In this post, I want to explore how blockchain technology might change the way companies deliver products, services, and the customer experience.
If you are unfamiliar with blockchain technology, Marco Iansiti and Karim R. Lakhani wrote an HBR article that describes it as “an open, distributed ledger that records transactions safely, permanently, and very efficiently.” Maybe you’ve heard of bitcoin. If so, it uses blockchain technology. Blockchain also holds the possibility of revolutionizing voting, music content distribution, and executing contracts.
As a thought experiment, I wondered how the customer experience might change as blockchain technology becomes more mainstream. What if we think of the customer experience as a combination of written and unwritten “expectation contracts?”
- Could blockchains improve service? For example, might airlines stop overbooking seats? Perhaps an airline ticket would be seen as a contract to provide a seat.
- Will blockchains create new revenue streams? Using the airline example again, might an entirely new class of inexpensive ticket arise? Something like a first-come, first-served seat. Airlines might sell these Space A (space available) seats to customers willing to take a chance that there would be empty seats after all.
- Could blockchain technology cause companies to be more truthful about their capabilities? Will companies have to shift to selling outcomes, rather than features? Today, sellers often take calculated risks that the problem of tracking the “misses” is high enough that the buyer won’t bother claiming the credit. Think of warranties. It isn’t difficult to see how an IoT (internet of things) toaster could report back that it had failed before the warranty expired and automatically transfer funds to the buyer. Sellers today assume that some large subset of customers won’t register for the warranty and that of those only a small number will claim remuneration. Or maybe companies will improve their capabilities so that their warranties are used only occasionally.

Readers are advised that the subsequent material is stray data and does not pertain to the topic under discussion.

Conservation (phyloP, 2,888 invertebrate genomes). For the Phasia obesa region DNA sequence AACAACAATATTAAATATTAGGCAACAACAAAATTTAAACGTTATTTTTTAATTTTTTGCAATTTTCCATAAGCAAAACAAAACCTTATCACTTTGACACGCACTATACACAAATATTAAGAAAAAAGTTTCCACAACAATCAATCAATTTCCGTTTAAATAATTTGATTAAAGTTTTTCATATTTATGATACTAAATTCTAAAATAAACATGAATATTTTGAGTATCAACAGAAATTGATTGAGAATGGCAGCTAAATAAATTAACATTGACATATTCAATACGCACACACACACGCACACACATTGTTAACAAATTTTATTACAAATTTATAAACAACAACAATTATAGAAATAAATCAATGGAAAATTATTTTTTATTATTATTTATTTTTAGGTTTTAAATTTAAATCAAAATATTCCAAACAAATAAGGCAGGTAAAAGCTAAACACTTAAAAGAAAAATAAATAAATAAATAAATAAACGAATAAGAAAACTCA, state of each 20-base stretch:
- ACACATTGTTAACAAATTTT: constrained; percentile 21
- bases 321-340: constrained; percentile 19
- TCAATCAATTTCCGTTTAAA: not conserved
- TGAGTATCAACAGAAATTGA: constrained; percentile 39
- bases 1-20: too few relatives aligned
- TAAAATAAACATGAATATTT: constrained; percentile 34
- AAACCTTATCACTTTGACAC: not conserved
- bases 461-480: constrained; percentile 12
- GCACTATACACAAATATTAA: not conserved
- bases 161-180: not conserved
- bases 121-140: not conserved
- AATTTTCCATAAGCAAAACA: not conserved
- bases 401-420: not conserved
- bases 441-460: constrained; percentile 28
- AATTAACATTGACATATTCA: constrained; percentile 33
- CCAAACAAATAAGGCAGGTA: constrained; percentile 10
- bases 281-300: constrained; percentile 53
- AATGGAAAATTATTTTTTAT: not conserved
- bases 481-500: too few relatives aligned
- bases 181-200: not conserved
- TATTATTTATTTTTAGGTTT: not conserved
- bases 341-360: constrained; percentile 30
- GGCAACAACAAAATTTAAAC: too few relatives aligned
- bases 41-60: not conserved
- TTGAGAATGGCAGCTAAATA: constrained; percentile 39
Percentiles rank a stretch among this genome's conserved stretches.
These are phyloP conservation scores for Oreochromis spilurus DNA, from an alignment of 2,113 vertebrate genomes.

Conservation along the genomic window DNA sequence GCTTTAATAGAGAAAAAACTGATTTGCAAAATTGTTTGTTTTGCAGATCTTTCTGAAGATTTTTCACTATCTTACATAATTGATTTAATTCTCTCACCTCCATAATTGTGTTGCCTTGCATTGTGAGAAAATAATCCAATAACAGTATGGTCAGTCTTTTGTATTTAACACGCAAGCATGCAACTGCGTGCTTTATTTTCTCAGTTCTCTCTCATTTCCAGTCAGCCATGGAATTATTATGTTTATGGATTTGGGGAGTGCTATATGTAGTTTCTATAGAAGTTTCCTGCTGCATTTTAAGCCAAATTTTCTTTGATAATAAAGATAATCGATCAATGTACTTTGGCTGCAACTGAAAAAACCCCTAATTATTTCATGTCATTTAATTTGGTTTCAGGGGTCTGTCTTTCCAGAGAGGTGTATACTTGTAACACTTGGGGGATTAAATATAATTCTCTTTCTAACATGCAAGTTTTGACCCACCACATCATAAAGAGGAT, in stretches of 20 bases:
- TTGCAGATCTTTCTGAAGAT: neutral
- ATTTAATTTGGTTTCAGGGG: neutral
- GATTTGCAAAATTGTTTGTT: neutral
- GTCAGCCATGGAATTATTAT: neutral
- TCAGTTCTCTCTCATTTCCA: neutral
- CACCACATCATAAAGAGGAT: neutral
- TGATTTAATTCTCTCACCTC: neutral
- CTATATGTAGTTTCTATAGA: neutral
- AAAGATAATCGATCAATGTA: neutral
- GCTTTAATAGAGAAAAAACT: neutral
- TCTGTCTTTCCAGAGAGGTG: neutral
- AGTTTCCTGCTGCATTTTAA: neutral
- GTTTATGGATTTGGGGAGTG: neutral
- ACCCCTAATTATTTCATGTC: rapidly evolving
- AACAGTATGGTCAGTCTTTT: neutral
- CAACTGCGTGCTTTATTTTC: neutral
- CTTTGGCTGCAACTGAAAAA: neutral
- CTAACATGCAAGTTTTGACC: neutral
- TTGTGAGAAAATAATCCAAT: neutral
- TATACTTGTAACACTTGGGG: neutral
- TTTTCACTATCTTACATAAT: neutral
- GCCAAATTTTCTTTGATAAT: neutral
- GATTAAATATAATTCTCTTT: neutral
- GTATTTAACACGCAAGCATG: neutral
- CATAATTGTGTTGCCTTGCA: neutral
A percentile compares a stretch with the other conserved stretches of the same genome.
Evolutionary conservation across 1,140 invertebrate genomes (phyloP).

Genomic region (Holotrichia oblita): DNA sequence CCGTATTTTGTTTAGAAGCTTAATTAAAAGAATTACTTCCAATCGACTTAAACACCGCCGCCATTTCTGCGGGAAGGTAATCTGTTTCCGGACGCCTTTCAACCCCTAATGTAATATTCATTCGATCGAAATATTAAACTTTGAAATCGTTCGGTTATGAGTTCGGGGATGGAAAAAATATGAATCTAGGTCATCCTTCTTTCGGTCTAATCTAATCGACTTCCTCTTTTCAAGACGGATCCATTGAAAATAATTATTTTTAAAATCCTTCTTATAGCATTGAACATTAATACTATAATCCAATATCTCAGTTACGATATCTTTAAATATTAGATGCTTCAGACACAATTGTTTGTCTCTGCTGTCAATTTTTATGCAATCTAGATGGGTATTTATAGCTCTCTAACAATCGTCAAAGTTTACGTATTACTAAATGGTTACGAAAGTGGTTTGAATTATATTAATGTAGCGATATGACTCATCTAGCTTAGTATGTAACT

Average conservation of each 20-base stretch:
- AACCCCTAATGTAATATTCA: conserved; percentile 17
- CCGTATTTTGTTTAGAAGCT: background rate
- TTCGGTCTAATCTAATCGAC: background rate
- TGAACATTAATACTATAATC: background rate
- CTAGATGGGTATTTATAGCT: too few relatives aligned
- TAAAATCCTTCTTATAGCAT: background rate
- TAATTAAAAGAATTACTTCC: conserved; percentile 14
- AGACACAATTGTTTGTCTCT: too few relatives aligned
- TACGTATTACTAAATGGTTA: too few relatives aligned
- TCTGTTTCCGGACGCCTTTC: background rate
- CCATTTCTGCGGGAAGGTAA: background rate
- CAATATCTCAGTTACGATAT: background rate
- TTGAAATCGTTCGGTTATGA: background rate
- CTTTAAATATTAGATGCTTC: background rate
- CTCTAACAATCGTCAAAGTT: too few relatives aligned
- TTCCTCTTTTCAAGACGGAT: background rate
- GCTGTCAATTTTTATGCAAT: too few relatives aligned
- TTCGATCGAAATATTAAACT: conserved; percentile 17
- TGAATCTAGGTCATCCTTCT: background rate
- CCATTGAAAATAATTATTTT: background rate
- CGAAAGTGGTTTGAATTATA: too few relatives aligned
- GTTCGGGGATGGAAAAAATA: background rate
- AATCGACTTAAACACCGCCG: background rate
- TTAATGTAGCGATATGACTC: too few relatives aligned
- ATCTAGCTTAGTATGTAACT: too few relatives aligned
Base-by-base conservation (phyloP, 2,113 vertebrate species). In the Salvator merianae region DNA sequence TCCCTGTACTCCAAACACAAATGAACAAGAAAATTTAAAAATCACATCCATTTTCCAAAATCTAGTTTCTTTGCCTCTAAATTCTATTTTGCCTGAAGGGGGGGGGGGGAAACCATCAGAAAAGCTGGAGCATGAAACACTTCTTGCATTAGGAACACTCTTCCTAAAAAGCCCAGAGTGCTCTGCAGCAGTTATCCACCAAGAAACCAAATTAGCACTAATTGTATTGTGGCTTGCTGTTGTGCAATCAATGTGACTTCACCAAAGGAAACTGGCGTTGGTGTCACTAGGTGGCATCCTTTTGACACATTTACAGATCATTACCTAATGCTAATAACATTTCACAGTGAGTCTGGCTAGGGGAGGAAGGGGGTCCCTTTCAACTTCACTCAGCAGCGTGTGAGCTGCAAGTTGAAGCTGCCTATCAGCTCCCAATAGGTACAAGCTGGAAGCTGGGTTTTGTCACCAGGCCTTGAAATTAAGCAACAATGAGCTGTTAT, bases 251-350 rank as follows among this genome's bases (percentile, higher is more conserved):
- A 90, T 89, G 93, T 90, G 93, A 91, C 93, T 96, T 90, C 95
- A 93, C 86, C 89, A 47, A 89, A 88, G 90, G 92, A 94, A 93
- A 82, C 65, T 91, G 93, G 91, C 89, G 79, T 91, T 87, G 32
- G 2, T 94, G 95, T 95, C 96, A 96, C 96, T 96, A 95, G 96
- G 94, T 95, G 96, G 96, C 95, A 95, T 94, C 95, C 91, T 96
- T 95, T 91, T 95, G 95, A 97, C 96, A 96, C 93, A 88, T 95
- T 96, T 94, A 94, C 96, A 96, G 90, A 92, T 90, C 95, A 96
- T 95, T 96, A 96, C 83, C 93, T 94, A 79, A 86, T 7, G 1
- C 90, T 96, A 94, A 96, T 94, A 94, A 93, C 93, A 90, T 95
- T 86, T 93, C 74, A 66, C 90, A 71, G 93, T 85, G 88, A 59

- Could blockchains create secondary and tertiary markets for products, capacity, and services? Today, someone who buys 100 batteries can sell them at whatever market rate can be established. What if customers, having bought quantity X of a service (think SAAS or PAAS) could sell unneeded fractions to other customers without involving the producer. Something like this would de-risk the purchase decision of a company by giving them flexibility to sell (or rent?) unneeded capacity. The reduced risk might also decrease transaction time (deal flow). In this model, the purchase might be more akin to a “right to use” contract.
- Will blockchains create new markets? Incent Loyalty seems to be doing just this with loyalty programs by creating a market for buying and selling [previously] proprietary loyalty points.
Blockchain is still in a nascent state as are my germinating ideas about how it might change the customer experience. The pivot point is that if you hope to stay at the forefront of delivering exceptional customer experiences, do yourself a favor and start thinking and reading about this technology now. To get started, try this article from CMSwire and this one from ConduitHub.
What other spoken or written “contracts” are companies making today that might be transformed by blockchain technology?